After months of twists and turns over the death and “secret burial” of a Kenyan woman in the US last year, her body has been exhumed following a court order.
Dorothy Bosibori Ongera, 35, was buried by her partner in Dallas, Texas, on December 28 after she “accidentally drowned” at home. On Friday, a Texas court granted the order following a petition filed by her father, David Ongera.
At the time, Ms osibori was living with Obadiah Kinara, with whom she had three children.
Last month, her father told the court of his anguish over how his daughter’s remains were secretly sneaked out of a morgue and buried at Emerald Hills Memorial Park. The family also cast doubt on the first autopsy conducted by the Tarrant County Medical Examiner’s office, which ruled out foul play.
In the case that was streamed worldwide via YouTube and Facebook, Mr Ongera pushed for an independent autopsy.
The judge barred parties from interfering with the remains until the matter is determined.
“After hearing and reviewing the evidence and considering the argument of counsel, the court grants the motion to exhume the body. However, because this court has not yet adjudicated the person with the right to control the disposition of the remains of Dorothy Ongera, after exhumation there is not yet any person with the powers to direct the cemetery as to the disposition, including whether or not yet any autopsy shall be performed,” ordered Justice Brooke Allen of Tarrant County in Texas.
A hearing to determine who has the right to bury the deceased will commence on March 23.
The family questioned the motive of Ms Bosibori’s partner for secretly burying her body, saying he had no legal rights to do so as he was neither her next of kin nor her husband.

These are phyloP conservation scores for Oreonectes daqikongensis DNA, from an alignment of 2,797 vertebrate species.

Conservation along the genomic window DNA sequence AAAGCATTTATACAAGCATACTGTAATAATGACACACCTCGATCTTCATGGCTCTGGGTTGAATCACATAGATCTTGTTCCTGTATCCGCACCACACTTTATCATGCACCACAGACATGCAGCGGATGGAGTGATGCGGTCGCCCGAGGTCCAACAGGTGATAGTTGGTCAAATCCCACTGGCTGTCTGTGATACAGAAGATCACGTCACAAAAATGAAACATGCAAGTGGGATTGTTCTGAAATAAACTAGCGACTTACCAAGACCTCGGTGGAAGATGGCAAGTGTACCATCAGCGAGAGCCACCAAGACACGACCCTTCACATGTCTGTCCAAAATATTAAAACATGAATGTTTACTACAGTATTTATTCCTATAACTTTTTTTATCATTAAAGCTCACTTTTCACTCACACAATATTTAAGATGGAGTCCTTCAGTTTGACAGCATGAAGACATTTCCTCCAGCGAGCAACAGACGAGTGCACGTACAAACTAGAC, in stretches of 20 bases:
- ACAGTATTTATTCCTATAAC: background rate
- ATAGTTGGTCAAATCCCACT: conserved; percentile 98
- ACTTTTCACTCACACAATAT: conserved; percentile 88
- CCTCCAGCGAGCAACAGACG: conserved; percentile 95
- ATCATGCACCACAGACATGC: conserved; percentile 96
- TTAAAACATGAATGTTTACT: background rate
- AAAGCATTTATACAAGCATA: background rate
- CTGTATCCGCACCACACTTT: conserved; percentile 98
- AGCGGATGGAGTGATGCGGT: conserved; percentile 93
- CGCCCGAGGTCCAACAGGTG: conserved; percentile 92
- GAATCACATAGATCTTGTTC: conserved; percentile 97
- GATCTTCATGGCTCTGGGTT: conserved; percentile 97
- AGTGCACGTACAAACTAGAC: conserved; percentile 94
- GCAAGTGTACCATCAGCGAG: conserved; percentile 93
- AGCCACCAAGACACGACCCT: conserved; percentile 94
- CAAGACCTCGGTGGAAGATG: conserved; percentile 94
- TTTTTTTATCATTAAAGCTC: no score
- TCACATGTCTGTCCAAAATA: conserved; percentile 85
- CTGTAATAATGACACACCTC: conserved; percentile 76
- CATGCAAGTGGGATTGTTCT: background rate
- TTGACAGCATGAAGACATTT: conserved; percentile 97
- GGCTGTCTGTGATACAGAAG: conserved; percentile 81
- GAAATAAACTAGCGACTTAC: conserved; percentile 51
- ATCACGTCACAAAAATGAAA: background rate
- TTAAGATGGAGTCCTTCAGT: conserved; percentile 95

Mr Ongera said the two had “no legally recognisable relationship”, accusing him of isolating them from burial arrangements.
“The only time I saw my daughter was on December 16. I was never allowed to view her body. All family members, including her children, were barred from the burial ceremony,” Mr Ongera told the court.
However, US law only recognises Mr Kinara as Ms Ongera’s next-of-kin, regardless of marital status, because they have three children and lived together until her death.
In an interview with the Nation last month, Mr Kinara dismissed claims that he had a hand in his partner’s death, saying pathologists concluded that it was due to “accidental drowning”.
Mr Kinara said he spoke because of “a campaign to portray me as a murderer despite no active investigation by law enforcement agencies”.
“I loved my wife and I’ve been deeply hurt and affected by the social media campaign orchestrated by my in-laws to create the impression that I had something to do with the death,” said Mr Kinara.
“I believe some people are doing this because they are targeting my children and the insurance payouts,” he added.
The death has since become an international social media sensation because her family disputes the circumstances surrounding her sudden death and burial.